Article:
It seems that 2015 is already speeding by. January was a busy month with lots of stress. My youngest daughter is a senior, so January and February mean scholarship application time. She applied for everything available, so she was writing essays, gathering letters, and making lists. I was reading essays, nagging her to get letters, and checking her lists. She has a few more applications to complete, and then we wait and hope for interviews.
January also brought sadness. As I wrote in my last post, my father-in-law had been quite ill. He was diagnosed with lymphoma on December 18, and lost his battle on January 28. As cliche as it might sound, his passing was very peaceful; my husband, sister-in-law, brother-in-law, mother-in-law, and I were by his side as he took his final breath. I have always tried to find the little joys in difficult times. If we look hard enough, we can always find something for which to be grateful.
The first joy we found was in the hospital itself. My father-in-law spent the last six weeks of his life at Baptist Health in Lexington. We – and I mean all of us – could not have been in a more caring hospital. I refer not just to the doctors and nurses, who were phenomenal, but to every staff member with whom we came in contact. Even the custodians would warmly greet us and ask us how we were doing. They saw to it that we were as comfortable as possible, even though there were five of us sleeping in a small hospital room and it was nearly impossible to be comfortable. The nutritionist sent someone to the store to purchase sugar-free jello for my diabetic mother-in-law, and a social worker brought my sister-in-law dark chocolate because they know those little things matter.
One of our most precious joys came when the therapy dogs visited. I didn’t know they even existed, but as a dog-loving family, we were all uplifted when they came in the room. My father-in-law perked up when he had the chance to pet the dogs. We saw Fletcher the most, as his owner would make a point to come to our room. She even brought Fletcher to the open house we had in place of a funeral. Not everyone agrees that these dogs can make a difference, but they most certainly do. Not only were the patients cheered up, but so were the families and the staff.
I can’t write this blog without telling you about the man my father-in-law was. He was really quite incredible. I think his grandson Bryce (my husband’s son) summed it up best:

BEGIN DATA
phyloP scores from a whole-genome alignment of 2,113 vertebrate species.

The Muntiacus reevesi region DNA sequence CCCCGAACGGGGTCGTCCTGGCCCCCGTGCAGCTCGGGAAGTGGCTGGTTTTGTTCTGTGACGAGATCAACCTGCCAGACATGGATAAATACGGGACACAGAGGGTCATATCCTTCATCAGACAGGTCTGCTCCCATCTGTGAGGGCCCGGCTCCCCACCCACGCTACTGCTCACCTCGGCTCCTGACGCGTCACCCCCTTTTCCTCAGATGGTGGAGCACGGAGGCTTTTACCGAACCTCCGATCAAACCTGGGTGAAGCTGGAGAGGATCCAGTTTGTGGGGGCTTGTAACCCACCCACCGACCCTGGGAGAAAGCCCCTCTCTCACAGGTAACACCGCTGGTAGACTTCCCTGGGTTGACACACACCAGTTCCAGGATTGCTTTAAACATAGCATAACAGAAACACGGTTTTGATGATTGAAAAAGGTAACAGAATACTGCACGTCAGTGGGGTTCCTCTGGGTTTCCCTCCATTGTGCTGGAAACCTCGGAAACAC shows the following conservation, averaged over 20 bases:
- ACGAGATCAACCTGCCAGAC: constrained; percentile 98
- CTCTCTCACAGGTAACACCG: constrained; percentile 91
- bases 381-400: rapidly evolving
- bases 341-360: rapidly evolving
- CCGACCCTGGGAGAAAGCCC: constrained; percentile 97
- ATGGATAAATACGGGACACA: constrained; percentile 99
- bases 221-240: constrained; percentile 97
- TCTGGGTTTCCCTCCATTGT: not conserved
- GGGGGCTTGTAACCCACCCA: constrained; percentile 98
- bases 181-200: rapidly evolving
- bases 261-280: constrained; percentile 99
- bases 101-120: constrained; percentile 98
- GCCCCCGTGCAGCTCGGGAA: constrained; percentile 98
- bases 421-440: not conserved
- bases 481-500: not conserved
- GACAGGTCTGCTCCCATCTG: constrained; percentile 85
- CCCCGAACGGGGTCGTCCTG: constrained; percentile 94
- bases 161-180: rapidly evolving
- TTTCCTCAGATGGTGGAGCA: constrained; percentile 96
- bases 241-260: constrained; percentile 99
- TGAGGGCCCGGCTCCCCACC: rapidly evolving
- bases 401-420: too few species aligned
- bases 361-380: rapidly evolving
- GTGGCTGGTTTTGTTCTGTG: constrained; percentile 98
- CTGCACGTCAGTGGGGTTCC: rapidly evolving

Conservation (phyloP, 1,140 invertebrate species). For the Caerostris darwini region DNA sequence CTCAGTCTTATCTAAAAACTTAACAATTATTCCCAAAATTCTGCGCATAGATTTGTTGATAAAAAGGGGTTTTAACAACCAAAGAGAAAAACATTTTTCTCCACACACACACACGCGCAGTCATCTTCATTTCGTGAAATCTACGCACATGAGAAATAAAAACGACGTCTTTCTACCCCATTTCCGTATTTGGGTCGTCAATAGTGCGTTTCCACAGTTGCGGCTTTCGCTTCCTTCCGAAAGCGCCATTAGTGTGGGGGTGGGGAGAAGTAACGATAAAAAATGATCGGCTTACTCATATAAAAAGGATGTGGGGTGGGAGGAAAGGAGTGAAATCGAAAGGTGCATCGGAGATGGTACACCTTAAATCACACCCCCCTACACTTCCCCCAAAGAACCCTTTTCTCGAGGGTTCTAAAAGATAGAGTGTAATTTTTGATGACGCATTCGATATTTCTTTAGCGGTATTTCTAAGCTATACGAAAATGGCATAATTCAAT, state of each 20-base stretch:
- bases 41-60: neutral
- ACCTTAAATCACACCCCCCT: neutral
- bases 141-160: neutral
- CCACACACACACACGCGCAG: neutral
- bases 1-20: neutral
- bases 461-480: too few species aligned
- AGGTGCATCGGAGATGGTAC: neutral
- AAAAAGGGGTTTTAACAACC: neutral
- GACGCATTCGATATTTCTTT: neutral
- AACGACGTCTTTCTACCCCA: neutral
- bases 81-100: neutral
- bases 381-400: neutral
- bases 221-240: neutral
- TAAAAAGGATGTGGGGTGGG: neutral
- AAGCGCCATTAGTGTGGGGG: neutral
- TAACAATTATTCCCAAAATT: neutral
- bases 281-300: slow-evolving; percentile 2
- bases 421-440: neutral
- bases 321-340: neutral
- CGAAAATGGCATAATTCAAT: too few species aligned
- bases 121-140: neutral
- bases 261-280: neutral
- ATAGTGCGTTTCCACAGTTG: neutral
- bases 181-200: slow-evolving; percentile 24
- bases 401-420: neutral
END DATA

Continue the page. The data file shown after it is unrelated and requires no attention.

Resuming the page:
My Grandpa Stath passed away this week. He followed many of his dreams and lived an incredibly
full life. He was an electrician, dairy farmer, Midwestern ski resort owner and operator, a husband,
a father, grandfather, scout leader, a pilot, accomplished woodworker, among other things.
Grandpa always inspired me in subtle ways, primarily through how he lived his own life.
He was always pursuing new interests which helped him keep his and Grandma’s lives exciting
and dynamic. He was never one to sit back and watch the world go by.
I can’t ever thank him enough for being the role model he was for me. I’ll miss him tremendously. – Bryce
I could not have said it better. This man was 85, yet more computer literate than I. Rather than purchase a new computer, he bought components and built his own. He was savvy with his smart phone, and an expert photographer. One of my favorite memories was when we were at Bryce’s wedding in Lake Tahoe. My father-in-law went out early in the week so he could explore and take photos. During the wedding, everywhere I looked, there he was taking pictures that I am certain were as good as the professional photographer’s. He was in his element.
Another joy during this time was getting to know my husband’s family better. One cannot go through hours in a hospital without bonding. We laughed, talked, ate, and cried. I cherish my sister-in-law and her husband, and am so blessed to have shared that time with them. I observed as my mother-in-law, herself with several health issues, watched her husband slip away. Her quiet strength was humbling. She shared 65 years of marriage with this man. I cannot imagine how hard it was for her to see him fight for his life. I believe she was so much stronger than even she knew. She is such a sweet lady, and doesn’t want to be a burden on anyone. She was so proud of her husband and his talents, yet downplays her own. She is also quite accomplished. She took up woodburning (that involves carving and painting, too), and her pieces are just gorgeous. I’ve also gotten to know Gary’s nephew, his future bride, and their daughter. They are such a neat family! The adults are both non-traditional college students who will graduate in May. Yulien (such a cool name) is an awesome teen who follows her own path and shows kindness to everyone.
We will miss my father-in-law, but we had the blessing of knowing him, learning from him, and loving him. He is no longer in pain, and I’m pretty sure he’s telling Jesus how to run things up there. He has left a great legacy for his grandchildren, who all carry on his tradition of searching for adventure, learning continuously, and not sitting back and watching life pass them by.
This one’s for you, Bill. Rest in Peace…